Using Ubuntu Linux/How to choose the right one
With so many different derivatives it can be quite difficult to decide which one to download. If you're really anxious to get started, just use standard Ubuntu.
What if I choose the wrong distribution?[edit| edit source]
The difference between Ubuntu, Edubuntu, etc. is just the software that's installed. Generally, switching to any other variant is fairly trivial and is more like adding more onto the system rather than replacing parts. Once you get one, you can easily mix and match components that are associated with one edition with another.
In short: don't worry about it; you can change your mind. That's one of the things that's great about free software: the freedom.
Ubuntu (Standard)[edit| edit source]
Ubuntu standard is the most common (and most supported) version of Ubuntu which suits almost every desktop user. It works on most PCs built in the last 3 - 5 years and maybe some older ones. Standard Ubuntu uses the Unity desktop environment by Canonical. (in contrast to KDE or XFCE).
Who should use it? People that just want a simple but powerful desktop operating system, with fairly recent hardware. Both people with and without previous Linux experience should find it easy to use.
Ubuntu GNOME[edit| edit source]
A rolling release Linux distro, this modifies Ubuntu to use the GNOME 3 desktop environment, after Ubuntu switched to Unity. Ubuntu 10.x and below users should have easy goings with it.
Who should use it? People familiar with GNOME based linux distributions such as Fedora.
Kubuntu[edit| edit source]
Kubuntu is the KDE based derivative of Ubuntu. Like standard edition it should be fairly easy for new users to pick up. (For windows users it may be easier than Standard Edition as its UI is more like Windows.) It should work with PCs built in the last 3 - 5 years but older PC's will struggle to run several applications at once.
Who should use it? Like above people that just want a Desktop for their newish computer. Kubuntu is better suited to previous Linux users and Windows users and also to migrants from Mac.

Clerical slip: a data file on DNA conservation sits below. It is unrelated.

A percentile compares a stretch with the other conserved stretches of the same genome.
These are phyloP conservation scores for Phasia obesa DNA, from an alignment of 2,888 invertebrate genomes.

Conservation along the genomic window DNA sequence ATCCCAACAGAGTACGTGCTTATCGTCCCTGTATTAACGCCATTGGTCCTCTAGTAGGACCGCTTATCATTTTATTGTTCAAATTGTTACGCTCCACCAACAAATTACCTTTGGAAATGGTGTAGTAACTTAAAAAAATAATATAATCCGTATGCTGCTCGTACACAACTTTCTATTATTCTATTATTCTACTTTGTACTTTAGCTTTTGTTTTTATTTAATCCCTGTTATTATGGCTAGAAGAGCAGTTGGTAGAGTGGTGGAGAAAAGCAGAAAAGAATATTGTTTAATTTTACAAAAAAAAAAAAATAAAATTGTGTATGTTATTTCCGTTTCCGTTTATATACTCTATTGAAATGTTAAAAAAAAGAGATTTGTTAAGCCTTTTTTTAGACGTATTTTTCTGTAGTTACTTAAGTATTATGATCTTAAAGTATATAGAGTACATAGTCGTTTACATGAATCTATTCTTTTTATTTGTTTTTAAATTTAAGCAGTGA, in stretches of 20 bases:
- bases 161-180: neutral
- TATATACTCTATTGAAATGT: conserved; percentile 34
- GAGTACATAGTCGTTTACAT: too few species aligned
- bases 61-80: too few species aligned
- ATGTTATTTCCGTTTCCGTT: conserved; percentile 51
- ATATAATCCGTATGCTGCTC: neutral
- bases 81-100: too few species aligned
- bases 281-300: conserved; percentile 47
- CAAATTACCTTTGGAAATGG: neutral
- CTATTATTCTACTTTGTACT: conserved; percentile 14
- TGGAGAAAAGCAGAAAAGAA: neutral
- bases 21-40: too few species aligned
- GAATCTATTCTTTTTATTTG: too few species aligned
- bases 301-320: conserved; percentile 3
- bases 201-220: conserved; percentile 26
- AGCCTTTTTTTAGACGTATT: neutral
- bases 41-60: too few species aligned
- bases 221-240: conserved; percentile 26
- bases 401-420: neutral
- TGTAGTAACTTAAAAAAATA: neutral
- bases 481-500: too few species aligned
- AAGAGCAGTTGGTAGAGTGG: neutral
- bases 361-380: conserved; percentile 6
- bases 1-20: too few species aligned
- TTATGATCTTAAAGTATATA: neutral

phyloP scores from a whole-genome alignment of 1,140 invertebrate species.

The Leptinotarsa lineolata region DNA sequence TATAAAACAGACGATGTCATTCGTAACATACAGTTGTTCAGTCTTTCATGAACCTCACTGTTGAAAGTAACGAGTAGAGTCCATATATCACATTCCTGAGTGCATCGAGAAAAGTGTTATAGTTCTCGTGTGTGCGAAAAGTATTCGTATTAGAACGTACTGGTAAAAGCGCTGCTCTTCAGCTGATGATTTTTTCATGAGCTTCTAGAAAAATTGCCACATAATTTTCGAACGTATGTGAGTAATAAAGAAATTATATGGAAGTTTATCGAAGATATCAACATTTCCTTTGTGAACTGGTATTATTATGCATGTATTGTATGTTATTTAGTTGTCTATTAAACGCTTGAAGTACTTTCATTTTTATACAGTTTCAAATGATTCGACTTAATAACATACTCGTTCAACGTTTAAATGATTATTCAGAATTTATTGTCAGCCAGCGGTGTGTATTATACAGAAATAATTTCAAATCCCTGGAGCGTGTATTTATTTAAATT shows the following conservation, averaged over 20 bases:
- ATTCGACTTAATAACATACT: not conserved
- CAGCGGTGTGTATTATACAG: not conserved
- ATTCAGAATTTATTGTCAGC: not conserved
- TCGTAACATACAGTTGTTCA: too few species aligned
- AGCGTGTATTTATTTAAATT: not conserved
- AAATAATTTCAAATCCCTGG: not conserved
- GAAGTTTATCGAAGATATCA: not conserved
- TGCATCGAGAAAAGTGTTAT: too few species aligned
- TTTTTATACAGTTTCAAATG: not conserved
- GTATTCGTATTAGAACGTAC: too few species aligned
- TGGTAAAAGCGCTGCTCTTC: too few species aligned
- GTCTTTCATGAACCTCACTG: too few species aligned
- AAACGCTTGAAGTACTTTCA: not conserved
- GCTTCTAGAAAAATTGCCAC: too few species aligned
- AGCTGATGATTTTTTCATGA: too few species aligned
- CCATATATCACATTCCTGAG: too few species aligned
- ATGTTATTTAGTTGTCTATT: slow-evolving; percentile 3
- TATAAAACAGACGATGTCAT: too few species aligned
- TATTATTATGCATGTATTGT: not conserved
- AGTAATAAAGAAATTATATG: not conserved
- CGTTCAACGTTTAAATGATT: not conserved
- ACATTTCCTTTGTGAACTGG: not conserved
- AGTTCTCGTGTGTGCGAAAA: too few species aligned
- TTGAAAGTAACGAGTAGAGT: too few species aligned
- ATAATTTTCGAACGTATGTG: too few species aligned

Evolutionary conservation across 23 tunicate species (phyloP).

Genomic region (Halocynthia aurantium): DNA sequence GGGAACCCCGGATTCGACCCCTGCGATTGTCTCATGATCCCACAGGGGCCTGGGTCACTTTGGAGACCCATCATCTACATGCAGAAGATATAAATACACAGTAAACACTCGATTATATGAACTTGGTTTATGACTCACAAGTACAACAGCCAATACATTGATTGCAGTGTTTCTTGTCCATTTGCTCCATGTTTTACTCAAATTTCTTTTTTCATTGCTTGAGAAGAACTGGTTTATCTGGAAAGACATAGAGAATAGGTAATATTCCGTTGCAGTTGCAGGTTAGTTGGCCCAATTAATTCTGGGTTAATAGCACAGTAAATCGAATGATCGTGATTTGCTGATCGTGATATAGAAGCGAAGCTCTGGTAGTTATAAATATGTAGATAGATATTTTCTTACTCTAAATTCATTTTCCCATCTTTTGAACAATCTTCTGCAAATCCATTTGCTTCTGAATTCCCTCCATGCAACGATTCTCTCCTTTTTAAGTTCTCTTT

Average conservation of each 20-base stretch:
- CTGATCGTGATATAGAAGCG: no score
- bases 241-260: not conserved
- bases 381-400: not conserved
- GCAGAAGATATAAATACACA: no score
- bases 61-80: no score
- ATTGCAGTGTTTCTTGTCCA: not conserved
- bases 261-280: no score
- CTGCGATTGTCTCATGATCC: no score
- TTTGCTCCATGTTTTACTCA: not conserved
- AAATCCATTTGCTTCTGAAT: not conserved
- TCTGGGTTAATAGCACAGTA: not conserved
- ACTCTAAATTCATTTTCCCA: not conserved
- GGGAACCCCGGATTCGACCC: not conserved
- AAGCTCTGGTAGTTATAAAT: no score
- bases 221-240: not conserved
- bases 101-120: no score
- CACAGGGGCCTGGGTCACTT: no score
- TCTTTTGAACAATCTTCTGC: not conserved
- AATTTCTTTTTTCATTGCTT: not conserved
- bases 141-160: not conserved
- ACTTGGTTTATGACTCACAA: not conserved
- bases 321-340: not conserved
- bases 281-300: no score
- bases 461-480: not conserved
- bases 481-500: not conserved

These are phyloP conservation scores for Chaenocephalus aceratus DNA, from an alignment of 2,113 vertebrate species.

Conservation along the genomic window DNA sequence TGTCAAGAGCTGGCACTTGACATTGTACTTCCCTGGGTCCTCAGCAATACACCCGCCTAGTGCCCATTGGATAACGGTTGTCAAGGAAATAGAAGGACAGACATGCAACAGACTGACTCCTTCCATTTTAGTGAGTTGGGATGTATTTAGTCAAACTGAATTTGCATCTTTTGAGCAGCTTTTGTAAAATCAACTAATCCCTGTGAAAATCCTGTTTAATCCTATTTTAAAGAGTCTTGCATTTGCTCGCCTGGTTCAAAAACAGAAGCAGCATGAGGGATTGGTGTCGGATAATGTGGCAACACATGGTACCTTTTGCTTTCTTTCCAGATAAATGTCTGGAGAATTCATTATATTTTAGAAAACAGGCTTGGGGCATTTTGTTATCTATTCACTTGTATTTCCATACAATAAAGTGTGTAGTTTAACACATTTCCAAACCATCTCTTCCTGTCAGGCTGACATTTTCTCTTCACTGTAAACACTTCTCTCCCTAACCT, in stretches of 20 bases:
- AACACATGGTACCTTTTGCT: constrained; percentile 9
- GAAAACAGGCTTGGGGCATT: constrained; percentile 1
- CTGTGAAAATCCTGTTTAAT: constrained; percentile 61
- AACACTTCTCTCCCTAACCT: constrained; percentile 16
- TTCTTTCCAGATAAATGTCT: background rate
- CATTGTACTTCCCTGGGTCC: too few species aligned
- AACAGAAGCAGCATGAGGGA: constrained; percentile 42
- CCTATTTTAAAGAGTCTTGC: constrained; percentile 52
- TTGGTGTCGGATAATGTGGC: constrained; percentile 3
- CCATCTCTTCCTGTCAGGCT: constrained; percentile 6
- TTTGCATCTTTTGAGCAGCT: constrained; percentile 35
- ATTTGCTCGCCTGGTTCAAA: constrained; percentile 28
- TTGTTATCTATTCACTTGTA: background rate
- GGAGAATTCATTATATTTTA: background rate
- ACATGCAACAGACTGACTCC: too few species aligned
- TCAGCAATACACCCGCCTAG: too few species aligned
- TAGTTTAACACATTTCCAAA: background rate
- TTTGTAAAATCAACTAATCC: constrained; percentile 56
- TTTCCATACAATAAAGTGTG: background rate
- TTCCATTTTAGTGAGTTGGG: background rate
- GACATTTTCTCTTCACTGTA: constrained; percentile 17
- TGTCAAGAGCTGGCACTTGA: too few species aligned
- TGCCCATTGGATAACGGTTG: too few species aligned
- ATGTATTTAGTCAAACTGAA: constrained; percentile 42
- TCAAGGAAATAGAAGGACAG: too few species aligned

See KubuntuGuide !
Xubuntu[edit| edit source]
Xubuntu is an XFCE based derivative. It is designed to run on older and slower hardware and features much more lightweight software than K/Ubuntu. Xubuntu has a very similar interface to Ubuntu Standard Edition and people with no previous Linux experience should find it easy enough to navigate. It should work with PC's built in the last 10 or even 12 years.
Who should use it? People with slower/older computers with aging hardware or people that prefer a lightweight Operating System.
Ubuntu Server Edition[edit| edit source]
Ubuntu Server Edition is the most advanced version of Ubuntu. By default it comes with a LAMP server but it can also be used for bare command-line only machines or as a starting point to build a customised system. It has low system requirements so it should work on computers built in the last 10 years.
Who should use it? Network admins, system administrators, and people with a fair bit of previous experience of Linux and that are not afraid of the command line.
Ubuntu Studio[edit| edit source]
Ubuntu Studio is a media based Ubuntu derivative. It has fairly high system requirements so you will need a recent machine to run it to the best of its ability.
Who should use it? The arty types. People who want to run a music studio, film cutting room or art studio from their new computer.